Wills 101: The Basic Parts of a New York Will

Common Will provisions

To the extent that there is such a thing as a “typical New York Will”, the provisions commonly seen are the following:

The preamble: A Will starts off with an introductory paragraph in which it declares that it is a Will, states the name of the person whose Will it is, and often the county in which the person resides. Where the person resides (called his “domicile”) determines where jurisdiction for the probate is. The preamble will also generally state that this current Will revokes any prior Will, although in New York that happens automatically every time you do a new comprehensive Will. See N. Y. Estates, Powers & Trusts Law §3-4.1.

Personal property clauses: Then there is usually a paragraph stating to whom personal property is to go, such as cars, furniture, furnishings, clothes, and household goods. This is often called “tangible personal property” — i.e., stuff you can actually touch, like couches and photos. This is contrasted with “intangible personal property” — i.e., paper that represents abstract stuff you can’t really touch, such as fractions of a corporation or debts of a business, like stocks and bonds. It is common — and generally advisable — to say in this section that tangible personal property will pass according to a separate signed writing; this is preferable because it provides a more flexible list for the executor to follow, in case you give items away to people during your lifetime, or if you change your mind about who gets what. Bequests of cash are usually placed in this general area of the Will as well.

Tax clause: There may be a paragraph explaining how taxes are to be charged or divided up. For example: Do they come off the top? Or does each person pay their share of taxes in proportion to what they receive? What about if something passes outside the Will — who pays the taxes on that item? Under N. Y. Estates, Powers & Trusts Law §2-1.8, each person receiving from the estate is to pay his or her proportional share of the estate tax; however, the Will can provide that, instead, any estate tax gets paid “off the top” and can extend this even to assets that pass outside of the Will.

Residuary clause: There follows, usually, a paragraph explaining where the rest of the estate goes. This is called the “residuary clause” because it disposes of the rest or “residue” of the estate that is left after all of the above bequests are dealt with. It is here, commonly, that estate tax planning (and saving) can result. Often trusts are set up for a spouse, children, or people with disabilities or special needs.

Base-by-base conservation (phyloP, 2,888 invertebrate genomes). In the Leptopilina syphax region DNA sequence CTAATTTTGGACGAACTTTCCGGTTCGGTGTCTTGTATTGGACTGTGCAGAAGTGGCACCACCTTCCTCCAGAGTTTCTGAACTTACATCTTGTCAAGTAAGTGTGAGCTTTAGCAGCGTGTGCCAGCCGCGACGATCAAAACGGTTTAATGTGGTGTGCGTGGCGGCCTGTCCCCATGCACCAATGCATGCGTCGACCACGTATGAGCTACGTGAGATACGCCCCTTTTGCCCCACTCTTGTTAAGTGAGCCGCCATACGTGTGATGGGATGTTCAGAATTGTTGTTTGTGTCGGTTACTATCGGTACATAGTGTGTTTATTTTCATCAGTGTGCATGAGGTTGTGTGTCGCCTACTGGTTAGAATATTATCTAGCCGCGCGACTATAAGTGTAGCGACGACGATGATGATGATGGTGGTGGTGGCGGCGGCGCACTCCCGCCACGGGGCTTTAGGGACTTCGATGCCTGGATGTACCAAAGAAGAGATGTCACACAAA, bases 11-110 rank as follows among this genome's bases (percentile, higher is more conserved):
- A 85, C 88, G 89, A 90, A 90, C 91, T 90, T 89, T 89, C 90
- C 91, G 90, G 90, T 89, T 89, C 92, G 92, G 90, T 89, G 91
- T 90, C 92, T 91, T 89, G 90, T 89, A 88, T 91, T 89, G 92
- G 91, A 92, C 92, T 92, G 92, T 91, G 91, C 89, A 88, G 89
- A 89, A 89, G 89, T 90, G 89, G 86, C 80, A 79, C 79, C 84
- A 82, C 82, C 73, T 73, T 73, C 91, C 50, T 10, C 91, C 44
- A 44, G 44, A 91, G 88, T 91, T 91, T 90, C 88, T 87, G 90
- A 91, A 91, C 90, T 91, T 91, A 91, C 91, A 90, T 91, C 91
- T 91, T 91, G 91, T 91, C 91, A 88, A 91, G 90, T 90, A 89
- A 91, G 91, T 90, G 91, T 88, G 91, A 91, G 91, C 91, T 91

Nomination of fiduciaries: A fiduciary is someone who acts for the benefit of another, such as an Executor or Trustee. A paragraph naming someone to serve as the Executor (and, if there are any Trusts, a Trustee) appears at about this point in the typical New York Will. The paragraph may discuss what compensation the fiduciaries may (or may not) have for acting as fiduciaries. Unless the Will says otherwise, in New York Executors get paid commissions which are calculated as a percentage of the value of the “probate estate,” less any items of real or personal property left by the testator to a specific individual (known as specific bequests, legacies or devises). The commission rate in New York for each Executor is 5% on the first $100,000 in the estate, 4% on the next $200,000, 3% on the next $700,000, 2-1/2 % on the next $4,000,000 and 2% on any amount above $5,000,000. Often this paragraph will also dispense with the need of a bond, which is a kind of insurance to compensate the estate if the estate is diminished, lost or taken by the fiduciary.

Usually, there is a paragraph (often lengthy) that lists all of the powers given to the fiduciaries. This paragraph, although often put in for good measure and to ensure adequate or specific powers are granted, generally repeats powers that are automatically granted by N. Y. Estates, Powers & Trusts Law Article 11. Why do people do it then? Well, aside from keeping the Will from looking bare and unsubstantial (let’s face it: that is one reason), this ensures that the powers the fiduciaries need will be available no matter what changes in the New York law may take place between the execution of the Will and the date of death. Specific powers can be quite useful, moreover, when you have an unusual situation, or a particular business you need to liquidate or continue to operate, or other assets where such specific powers would be prudent.

Attestation clause: The signature of the Testator goes at the end of these sections. It is followed by the signatures and addresses of the witnesses. Proper execution of a Will in New York is governed by N. Y. Estates, Powers & Trusts Law §3-2.1. In New York, two witnesses are required. The Testator must declare that the document is his or her Will and the witnesses must sign at the request of the Testator.

Although not required, there may be a self-proving affidavit in which the witnesses sign a notarized statement saying that the person who signed the Will understood English, was not under any restraint, and signed the Will (or confirmed that the signature was theirs) in front of the witnesses. A self-proving affidavit saves the step of having to locate the witnesses after the Testator’s death to sign an affidavit.

Conclusion

A Will is a valuable basic tool. Although drafting one seems deceptively simple, it is not. Do yourself a favor: resist the temptation to print out a do-it-yourself Will from the internet; consult an experienced Estate Planning lawyer instead.

Disclaimer: The foregoing is general information and not legal advice. It is strongly recommended that you speak to an attorney knowledgeable in these matters if you are interested in a Will or have questions or concerns about estate planning and succession issues.

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